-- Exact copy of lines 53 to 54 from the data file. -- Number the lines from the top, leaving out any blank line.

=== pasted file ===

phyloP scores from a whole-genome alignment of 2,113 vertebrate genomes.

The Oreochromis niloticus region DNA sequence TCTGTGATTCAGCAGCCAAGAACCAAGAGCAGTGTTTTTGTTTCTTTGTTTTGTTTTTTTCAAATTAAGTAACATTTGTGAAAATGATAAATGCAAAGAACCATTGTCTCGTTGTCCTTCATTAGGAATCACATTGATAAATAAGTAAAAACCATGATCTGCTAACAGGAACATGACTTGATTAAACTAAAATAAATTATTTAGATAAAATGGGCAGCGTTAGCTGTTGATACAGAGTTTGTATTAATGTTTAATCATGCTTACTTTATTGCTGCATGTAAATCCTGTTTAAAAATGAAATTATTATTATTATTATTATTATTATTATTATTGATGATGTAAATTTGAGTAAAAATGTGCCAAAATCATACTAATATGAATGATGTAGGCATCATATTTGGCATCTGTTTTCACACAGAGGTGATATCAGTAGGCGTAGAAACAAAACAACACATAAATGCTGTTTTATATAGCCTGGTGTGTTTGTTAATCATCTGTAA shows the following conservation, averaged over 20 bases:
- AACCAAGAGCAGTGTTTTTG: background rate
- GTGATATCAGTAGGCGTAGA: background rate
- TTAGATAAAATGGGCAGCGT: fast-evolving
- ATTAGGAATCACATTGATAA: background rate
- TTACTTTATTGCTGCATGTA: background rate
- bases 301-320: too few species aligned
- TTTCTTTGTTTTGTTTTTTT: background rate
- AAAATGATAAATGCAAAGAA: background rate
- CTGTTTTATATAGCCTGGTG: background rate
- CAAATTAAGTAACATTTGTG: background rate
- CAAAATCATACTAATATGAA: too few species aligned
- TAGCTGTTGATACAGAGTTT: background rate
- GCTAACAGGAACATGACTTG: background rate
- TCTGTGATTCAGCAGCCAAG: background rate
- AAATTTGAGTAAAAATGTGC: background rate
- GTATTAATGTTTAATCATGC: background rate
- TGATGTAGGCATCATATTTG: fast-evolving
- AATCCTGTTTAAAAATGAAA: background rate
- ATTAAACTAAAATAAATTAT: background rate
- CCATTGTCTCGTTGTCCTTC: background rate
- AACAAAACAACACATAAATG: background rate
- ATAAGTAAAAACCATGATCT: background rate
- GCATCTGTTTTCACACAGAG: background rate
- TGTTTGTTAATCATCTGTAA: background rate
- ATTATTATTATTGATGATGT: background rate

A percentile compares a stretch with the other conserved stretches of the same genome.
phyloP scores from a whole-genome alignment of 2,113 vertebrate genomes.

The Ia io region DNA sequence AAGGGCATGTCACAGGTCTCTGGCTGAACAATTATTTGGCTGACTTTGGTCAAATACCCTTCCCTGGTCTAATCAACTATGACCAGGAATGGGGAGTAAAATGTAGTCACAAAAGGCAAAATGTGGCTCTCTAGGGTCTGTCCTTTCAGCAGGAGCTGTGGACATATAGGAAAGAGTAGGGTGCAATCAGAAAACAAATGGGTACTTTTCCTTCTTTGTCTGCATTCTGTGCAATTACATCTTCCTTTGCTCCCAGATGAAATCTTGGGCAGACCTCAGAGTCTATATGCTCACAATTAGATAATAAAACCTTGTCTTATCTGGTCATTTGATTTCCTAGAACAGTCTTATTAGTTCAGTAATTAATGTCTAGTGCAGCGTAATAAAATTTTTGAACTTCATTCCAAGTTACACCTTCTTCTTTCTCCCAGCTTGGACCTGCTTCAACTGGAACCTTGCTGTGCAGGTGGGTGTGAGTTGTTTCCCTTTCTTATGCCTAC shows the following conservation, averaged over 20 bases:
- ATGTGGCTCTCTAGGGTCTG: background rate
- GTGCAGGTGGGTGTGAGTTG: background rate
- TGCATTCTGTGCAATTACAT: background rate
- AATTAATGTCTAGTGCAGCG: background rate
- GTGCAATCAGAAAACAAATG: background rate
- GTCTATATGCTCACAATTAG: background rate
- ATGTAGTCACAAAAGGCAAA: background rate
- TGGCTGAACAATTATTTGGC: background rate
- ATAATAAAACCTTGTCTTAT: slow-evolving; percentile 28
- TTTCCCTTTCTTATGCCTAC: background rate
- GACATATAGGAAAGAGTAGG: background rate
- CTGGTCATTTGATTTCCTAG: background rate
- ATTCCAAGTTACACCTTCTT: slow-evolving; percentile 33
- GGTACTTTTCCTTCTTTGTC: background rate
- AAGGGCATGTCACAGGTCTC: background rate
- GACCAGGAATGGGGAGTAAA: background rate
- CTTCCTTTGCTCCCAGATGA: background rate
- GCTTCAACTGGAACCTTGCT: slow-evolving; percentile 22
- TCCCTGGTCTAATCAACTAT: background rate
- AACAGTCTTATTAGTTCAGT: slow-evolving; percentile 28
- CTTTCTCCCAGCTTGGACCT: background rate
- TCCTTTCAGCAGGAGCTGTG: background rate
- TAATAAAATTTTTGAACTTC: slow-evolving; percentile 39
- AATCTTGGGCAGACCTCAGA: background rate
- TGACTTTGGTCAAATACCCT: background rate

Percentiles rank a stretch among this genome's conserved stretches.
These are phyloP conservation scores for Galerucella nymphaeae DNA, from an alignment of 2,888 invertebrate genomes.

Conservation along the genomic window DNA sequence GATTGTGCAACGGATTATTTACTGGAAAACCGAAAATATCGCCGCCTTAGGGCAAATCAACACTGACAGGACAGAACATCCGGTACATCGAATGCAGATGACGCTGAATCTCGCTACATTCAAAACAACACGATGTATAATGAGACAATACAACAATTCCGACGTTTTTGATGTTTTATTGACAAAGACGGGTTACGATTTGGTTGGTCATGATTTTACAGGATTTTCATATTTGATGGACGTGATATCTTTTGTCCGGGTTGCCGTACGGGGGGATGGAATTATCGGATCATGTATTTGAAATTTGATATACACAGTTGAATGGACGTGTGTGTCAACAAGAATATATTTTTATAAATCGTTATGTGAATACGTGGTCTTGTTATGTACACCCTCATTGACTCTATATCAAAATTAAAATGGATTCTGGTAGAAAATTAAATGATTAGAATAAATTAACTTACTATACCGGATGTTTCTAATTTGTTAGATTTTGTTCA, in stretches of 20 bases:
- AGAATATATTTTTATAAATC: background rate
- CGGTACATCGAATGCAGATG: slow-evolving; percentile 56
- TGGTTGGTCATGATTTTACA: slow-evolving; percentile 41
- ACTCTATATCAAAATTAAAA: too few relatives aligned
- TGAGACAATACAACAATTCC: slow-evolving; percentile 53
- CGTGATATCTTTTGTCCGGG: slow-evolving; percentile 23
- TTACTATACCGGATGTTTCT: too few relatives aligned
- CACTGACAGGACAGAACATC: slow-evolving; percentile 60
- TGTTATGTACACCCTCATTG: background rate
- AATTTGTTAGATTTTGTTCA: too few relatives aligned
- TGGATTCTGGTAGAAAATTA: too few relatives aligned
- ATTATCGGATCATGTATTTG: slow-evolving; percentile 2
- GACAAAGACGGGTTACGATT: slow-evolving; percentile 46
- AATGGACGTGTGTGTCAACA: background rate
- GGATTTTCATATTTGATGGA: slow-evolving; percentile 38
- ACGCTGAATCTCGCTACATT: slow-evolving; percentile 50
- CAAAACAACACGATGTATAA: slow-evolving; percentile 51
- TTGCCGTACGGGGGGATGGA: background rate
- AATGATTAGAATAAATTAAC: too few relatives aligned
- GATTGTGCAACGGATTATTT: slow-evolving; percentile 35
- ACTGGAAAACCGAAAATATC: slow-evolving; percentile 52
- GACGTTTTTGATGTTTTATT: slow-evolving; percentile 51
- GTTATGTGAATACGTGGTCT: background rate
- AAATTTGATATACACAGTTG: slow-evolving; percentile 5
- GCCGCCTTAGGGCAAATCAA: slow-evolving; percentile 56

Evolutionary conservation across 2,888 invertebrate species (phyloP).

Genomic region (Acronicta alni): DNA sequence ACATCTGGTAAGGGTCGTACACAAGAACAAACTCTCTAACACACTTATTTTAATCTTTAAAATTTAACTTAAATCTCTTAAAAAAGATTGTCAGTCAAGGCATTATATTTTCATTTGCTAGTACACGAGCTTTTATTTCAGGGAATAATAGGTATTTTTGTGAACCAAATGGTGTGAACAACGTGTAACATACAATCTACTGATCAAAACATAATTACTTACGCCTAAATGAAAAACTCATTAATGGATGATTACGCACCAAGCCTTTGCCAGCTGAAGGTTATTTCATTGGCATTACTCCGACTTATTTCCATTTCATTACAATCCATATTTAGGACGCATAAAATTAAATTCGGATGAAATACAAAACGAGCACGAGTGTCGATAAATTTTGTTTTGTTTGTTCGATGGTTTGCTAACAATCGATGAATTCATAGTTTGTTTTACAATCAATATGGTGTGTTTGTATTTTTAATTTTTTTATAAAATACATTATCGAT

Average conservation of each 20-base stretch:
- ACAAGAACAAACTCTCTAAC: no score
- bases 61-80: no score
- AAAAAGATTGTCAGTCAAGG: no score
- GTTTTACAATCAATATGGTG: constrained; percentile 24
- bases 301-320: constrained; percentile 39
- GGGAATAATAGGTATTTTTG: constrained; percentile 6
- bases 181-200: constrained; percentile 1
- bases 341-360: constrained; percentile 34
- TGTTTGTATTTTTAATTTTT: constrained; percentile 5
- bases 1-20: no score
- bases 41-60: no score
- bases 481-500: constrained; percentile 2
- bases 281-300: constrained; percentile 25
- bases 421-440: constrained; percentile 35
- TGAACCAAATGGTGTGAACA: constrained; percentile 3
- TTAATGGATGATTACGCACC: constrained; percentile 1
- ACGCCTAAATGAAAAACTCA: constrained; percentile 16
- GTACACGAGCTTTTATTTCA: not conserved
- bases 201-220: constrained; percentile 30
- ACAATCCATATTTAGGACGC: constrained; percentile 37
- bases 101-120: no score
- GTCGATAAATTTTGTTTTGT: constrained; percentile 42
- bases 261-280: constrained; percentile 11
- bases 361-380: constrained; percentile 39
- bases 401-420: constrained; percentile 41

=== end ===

- TAATAAAATTTTTGAACTTC: slow-evolving; percentile 39
- AATCTTGGGCAGACCTCAGA: background rate